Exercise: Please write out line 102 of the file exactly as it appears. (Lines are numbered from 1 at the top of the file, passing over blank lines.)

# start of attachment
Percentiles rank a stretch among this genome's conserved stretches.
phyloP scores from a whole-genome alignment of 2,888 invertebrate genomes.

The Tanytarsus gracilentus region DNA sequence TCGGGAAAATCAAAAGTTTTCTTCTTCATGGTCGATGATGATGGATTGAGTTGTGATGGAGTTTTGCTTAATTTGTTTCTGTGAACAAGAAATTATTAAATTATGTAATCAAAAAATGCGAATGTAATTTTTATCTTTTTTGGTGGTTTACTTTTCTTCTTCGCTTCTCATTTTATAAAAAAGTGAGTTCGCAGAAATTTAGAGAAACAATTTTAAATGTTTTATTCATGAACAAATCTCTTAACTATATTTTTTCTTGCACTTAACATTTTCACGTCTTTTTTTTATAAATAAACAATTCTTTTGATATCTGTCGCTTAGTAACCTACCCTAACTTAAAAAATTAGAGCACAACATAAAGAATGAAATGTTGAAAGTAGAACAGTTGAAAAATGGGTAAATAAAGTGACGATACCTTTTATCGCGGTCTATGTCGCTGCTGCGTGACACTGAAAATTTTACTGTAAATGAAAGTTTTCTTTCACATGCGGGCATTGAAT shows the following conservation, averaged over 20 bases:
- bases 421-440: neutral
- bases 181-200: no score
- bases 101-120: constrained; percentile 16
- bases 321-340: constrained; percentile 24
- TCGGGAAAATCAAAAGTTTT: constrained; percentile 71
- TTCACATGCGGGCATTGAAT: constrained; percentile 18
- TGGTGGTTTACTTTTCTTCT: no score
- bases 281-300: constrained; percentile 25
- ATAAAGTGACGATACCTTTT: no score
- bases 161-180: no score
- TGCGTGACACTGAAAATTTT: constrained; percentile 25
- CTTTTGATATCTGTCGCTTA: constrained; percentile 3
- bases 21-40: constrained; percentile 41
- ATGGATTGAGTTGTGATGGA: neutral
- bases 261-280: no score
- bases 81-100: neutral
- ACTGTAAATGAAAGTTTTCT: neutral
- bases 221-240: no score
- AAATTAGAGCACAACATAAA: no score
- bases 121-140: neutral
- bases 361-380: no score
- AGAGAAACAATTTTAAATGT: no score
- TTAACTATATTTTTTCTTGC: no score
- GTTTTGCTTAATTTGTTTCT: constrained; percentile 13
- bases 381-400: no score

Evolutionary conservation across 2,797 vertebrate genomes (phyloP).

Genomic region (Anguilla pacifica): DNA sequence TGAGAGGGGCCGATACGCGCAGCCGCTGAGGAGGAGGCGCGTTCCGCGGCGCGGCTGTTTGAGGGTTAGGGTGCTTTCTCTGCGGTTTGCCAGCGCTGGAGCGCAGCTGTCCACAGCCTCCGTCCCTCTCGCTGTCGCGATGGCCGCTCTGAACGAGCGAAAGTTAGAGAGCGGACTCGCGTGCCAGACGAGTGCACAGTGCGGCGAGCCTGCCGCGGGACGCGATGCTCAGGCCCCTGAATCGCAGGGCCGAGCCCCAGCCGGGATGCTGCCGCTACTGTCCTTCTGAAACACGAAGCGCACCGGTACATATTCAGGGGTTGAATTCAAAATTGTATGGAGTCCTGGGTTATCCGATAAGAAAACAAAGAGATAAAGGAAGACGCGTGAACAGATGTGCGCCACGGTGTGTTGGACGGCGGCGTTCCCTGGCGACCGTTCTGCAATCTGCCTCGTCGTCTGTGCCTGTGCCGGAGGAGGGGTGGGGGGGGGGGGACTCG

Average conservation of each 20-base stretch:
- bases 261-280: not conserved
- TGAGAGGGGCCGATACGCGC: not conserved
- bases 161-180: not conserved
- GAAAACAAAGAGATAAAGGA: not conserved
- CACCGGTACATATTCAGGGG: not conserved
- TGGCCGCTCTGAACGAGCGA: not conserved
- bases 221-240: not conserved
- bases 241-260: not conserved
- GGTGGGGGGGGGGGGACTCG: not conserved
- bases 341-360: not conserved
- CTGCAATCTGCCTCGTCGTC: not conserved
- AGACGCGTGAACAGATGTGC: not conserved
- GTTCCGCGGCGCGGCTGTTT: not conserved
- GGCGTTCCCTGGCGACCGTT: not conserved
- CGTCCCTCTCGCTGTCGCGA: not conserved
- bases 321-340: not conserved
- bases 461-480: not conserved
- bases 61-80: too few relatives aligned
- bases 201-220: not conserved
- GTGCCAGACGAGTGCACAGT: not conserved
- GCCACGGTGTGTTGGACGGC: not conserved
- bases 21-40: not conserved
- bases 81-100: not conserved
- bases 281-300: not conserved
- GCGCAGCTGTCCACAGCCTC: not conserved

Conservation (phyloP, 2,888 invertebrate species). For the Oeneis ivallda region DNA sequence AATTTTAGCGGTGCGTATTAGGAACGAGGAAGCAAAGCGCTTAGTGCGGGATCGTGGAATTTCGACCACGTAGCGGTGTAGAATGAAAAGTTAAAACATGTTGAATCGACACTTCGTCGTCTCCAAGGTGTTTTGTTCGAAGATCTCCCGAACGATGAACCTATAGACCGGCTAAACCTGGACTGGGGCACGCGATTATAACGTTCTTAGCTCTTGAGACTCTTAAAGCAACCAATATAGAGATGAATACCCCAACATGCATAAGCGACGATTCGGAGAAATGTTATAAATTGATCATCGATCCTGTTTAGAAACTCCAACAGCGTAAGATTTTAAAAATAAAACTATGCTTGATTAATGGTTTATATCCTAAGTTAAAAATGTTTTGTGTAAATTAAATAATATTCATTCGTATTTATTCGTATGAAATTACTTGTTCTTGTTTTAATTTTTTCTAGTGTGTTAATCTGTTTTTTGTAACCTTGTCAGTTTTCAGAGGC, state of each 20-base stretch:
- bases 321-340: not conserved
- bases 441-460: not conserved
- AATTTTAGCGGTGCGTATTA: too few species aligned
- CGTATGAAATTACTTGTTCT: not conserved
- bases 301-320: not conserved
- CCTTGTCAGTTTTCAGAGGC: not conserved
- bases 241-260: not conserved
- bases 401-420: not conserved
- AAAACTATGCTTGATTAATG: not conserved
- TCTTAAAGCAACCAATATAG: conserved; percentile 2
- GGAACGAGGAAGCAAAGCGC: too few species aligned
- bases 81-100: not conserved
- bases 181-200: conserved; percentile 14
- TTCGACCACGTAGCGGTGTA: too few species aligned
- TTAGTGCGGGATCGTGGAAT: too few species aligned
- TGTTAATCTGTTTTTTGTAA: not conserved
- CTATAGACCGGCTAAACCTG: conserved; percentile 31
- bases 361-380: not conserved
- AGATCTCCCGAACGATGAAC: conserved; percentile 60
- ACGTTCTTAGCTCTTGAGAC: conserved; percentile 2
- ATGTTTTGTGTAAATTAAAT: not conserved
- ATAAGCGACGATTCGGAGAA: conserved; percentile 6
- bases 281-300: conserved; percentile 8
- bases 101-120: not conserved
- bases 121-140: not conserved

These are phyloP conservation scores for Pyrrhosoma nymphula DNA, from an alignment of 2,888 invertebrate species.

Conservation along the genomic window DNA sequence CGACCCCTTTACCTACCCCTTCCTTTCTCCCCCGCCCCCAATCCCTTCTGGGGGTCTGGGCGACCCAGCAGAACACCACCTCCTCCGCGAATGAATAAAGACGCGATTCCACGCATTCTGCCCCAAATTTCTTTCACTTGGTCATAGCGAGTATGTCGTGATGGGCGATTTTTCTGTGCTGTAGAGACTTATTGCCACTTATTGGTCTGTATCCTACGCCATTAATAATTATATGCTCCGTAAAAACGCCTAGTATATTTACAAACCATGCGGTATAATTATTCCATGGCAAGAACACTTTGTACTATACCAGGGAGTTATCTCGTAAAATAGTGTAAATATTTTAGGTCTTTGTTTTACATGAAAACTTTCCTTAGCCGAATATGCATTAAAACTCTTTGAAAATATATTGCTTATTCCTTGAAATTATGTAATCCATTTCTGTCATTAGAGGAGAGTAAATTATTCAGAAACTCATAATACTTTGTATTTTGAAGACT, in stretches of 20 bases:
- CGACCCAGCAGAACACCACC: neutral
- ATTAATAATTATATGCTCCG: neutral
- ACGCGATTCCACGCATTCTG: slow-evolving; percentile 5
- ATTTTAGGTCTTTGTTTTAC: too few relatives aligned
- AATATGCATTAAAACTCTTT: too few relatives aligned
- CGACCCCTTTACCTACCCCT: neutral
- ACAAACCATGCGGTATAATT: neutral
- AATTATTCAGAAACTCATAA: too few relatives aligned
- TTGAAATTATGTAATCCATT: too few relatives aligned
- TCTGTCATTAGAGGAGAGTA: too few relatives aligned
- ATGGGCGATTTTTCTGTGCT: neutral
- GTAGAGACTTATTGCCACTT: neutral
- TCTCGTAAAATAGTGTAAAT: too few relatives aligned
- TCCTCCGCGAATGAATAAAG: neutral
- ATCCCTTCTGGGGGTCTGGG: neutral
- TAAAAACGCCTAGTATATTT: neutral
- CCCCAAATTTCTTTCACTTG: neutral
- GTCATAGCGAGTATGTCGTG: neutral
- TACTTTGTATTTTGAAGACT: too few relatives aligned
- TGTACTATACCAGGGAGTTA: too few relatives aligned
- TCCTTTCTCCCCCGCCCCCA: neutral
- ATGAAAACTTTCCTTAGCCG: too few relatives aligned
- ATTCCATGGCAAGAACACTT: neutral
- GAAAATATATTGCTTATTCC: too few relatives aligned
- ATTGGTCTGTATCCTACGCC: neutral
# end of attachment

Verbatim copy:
- GTCATAGCGAGTATGTCGTG: neutral